Collective consciousness
* Class consciousness * Consciousness raising * Bibek Thapa * Binita Thapa REFERENCESwww.sickbubble.com * ^ A B Social Consciousness Questia , 2014. Retrieved 27 May 2014. * ^ Marx, Karl
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Maurice Dobb
MAURICE HERBERT DOBB (24 July 1900 – 17 August 1976) was a British economist at Cambridge University and a Fellow of Trinity College, Cambridge . He is remembered as one of the pre-eminent Marxist economists of the 20th century. CONTENTS* 1 Biography * 1.1 Career * 1.2 The Hogarth Press * 1.3 Death and legacy * 2 Economic thought * 2.1 Antecedent co-ordination * 2.2 External effects * 2.3 Variables in planning * 3 Footnotes * 4 Works * 5 Further reading * 6 External links BIOGRAPHY Maurice Dobb was born on 24 July 1900 in London, the son of Walter Herbert Dobb and the former Elsie Annie Moir. Dobb and his family lived in Willesden, a suburb of London. Dobb was educated at Charterhouse School in Surrey, an independent boarding school. He began writing after the death of his mother, during his early teenage years, and his covert, introverted personality prevented him from building a network of friends. His earliest novels were fictional fantasies. Much like his father, Dobb initiated practice in Christian Science after his mother's death; the family had previously belonged to the Presbyterian church. Saved from military conscription by the Armistice of November 1918, Dobb was admitted to Pembroke College, Cambridge , in 1919 as an exhibitioner to study economics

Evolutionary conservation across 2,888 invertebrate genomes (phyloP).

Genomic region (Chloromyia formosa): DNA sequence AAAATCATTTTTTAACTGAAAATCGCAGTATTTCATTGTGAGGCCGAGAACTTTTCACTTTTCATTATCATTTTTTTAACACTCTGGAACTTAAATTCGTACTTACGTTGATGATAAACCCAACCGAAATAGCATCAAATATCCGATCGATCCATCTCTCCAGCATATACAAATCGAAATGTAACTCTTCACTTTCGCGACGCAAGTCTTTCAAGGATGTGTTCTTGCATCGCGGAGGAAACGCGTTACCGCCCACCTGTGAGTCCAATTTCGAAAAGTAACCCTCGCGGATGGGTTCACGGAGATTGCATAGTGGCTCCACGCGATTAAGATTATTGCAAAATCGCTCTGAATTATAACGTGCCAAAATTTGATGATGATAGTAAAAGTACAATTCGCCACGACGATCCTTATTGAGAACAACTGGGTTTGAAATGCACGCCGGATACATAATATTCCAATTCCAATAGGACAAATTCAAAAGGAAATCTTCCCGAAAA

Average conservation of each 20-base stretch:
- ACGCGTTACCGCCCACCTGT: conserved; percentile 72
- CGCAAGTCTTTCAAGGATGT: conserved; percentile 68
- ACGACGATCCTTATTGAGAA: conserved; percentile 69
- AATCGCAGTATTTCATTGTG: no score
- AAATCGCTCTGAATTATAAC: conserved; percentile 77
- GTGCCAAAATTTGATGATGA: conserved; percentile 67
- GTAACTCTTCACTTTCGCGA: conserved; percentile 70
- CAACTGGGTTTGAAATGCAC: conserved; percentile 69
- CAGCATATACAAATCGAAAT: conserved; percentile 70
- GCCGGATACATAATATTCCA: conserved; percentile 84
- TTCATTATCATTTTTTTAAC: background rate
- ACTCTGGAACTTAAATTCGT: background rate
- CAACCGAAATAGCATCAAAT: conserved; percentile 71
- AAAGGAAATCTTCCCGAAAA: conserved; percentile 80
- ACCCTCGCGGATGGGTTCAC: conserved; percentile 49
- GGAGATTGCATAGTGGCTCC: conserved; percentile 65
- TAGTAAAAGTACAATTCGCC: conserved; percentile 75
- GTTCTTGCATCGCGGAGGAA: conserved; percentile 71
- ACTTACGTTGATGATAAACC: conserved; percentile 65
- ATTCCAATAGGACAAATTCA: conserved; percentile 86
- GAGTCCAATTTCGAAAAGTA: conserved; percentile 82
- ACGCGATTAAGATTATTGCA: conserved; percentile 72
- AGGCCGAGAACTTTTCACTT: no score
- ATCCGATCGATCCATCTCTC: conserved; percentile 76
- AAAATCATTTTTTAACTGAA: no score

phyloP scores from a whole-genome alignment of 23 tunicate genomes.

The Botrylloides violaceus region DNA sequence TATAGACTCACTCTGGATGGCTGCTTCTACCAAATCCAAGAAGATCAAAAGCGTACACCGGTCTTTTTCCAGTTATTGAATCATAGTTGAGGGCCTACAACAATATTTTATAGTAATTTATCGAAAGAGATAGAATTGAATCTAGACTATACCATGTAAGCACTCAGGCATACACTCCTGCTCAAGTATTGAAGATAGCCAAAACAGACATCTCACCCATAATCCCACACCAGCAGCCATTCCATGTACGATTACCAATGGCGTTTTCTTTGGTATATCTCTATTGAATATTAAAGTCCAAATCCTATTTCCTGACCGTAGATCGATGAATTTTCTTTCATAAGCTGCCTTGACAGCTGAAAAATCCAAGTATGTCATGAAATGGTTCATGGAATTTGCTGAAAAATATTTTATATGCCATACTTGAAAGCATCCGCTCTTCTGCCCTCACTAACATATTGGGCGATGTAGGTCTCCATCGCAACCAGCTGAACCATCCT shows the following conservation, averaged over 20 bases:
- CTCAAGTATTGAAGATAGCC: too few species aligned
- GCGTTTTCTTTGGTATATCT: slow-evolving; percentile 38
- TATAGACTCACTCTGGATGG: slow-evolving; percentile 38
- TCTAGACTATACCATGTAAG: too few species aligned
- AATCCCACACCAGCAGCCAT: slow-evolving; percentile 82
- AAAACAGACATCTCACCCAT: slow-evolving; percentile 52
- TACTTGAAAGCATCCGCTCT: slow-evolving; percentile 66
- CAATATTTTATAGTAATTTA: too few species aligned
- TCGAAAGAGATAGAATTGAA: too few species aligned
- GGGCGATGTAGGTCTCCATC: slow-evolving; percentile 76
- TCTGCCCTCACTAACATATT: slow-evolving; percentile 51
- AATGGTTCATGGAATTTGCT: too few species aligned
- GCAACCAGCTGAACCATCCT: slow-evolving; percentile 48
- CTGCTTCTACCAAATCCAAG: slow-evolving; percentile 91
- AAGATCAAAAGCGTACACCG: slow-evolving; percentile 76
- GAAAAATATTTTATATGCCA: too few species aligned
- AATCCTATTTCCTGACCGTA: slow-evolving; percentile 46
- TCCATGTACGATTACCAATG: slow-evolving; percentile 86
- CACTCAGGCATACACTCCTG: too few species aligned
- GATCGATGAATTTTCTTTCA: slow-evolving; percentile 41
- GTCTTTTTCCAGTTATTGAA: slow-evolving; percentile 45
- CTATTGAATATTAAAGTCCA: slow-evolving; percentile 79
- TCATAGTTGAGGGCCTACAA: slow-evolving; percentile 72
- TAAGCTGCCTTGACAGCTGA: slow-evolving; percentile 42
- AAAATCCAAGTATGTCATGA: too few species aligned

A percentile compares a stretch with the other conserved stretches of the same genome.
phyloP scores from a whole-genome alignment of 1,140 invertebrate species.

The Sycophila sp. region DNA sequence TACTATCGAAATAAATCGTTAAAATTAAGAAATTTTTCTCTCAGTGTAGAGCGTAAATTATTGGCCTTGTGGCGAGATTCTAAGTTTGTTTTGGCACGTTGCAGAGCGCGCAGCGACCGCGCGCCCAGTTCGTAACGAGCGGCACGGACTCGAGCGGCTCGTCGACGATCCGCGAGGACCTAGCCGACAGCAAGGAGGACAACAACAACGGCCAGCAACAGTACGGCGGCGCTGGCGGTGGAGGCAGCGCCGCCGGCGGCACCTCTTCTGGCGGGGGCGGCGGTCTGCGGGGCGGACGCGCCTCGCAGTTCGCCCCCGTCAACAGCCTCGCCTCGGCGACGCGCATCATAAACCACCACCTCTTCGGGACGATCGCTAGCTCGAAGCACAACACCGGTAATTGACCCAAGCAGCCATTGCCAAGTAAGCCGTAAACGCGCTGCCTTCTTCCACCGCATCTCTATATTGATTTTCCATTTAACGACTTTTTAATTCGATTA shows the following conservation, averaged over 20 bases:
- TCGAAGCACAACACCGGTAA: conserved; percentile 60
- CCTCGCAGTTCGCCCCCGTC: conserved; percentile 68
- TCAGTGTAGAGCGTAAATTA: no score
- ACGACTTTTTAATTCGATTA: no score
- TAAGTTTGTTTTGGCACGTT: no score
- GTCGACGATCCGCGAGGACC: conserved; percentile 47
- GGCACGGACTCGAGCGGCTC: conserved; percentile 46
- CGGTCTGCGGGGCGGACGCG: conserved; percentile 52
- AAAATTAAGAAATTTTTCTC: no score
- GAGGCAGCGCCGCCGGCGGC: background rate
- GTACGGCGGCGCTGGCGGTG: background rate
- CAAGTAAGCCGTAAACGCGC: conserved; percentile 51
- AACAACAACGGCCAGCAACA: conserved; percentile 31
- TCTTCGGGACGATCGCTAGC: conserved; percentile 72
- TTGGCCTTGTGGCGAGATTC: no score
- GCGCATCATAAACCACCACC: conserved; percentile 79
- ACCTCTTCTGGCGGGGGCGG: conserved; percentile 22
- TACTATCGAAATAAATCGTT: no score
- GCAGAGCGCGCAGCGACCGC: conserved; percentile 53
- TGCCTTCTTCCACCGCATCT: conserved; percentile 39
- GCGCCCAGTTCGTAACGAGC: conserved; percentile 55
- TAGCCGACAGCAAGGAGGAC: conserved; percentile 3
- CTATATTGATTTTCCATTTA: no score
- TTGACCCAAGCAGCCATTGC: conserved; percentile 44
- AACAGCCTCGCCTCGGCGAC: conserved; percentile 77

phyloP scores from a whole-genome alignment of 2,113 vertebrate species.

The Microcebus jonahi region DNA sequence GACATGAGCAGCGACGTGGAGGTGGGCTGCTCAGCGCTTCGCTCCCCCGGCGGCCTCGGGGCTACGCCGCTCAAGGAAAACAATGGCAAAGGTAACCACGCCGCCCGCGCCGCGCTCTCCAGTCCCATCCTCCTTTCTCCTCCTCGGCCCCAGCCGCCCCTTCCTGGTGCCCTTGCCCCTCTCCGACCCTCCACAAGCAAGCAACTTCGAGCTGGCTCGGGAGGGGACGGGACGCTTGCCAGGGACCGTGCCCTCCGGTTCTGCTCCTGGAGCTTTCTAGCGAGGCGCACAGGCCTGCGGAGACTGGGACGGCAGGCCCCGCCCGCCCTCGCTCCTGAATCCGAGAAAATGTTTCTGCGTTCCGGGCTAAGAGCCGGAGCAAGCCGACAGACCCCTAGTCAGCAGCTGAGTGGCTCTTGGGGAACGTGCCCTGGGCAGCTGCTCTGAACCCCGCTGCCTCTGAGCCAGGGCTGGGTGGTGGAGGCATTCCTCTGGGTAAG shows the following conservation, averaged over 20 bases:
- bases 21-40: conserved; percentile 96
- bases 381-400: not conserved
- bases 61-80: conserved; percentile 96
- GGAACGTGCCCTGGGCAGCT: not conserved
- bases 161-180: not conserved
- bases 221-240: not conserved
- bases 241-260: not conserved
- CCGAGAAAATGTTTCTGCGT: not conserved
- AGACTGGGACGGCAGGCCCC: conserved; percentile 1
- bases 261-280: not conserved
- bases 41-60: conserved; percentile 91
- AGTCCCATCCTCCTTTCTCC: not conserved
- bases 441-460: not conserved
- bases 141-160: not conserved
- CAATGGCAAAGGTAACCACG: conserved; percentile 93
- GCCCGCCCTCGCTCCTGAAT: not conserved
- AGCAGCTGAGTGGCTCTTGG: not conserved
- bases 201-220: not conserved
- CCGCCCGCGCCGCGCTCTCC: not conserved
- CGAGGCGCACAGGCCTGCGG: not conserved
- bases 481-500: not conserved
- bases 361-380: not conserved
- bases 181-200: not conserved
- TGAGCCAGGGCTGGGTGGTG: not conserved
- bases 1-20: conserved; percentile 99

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Progress Publishers
PROGRESS PUBLISHERS was a Moscow
Moscow
-based Soviet publisher founded in 1931. It was noted for its English-language editions of books on Marxism–Leninism . Progress Publishers
Progress Publishers
were particularly also known for their "Short History of USSR" and ABC series (_ABC of Party_, _ABC of Socialism_, _ABC of Dialectical Materialism_, etc.). They also published many scientific books, books on arts, political books, classic books , children\'s literature , novels and short fiction, books in source languages for people studying foreign languages, guidebooks and photographic albums . They also published, in 1979, _Marx and Engels on the United States _, a compilation drawn from letters, articles, and various other works. One of the common features of all Progress books was their "request to reader" to send an opinion and suggestions on the book. It reads: “ REQUEST TO READERS. Progress Publishers
Progress Publishers
would be glad to have your opinion of this book, its translation and design and any suggestions you may have for future publications. Please send all your comments to 21, Zubovsky Boulevard, Moscow, U.S.S.R. ”SEE ALSO * Moscow
Moscow
portal * Books portal * Soviet Union
Soviet Union
portal * Lawrence and Wishart REFERENCES * ^ Polevoi, Boris (1967). _A Story About a Real Man_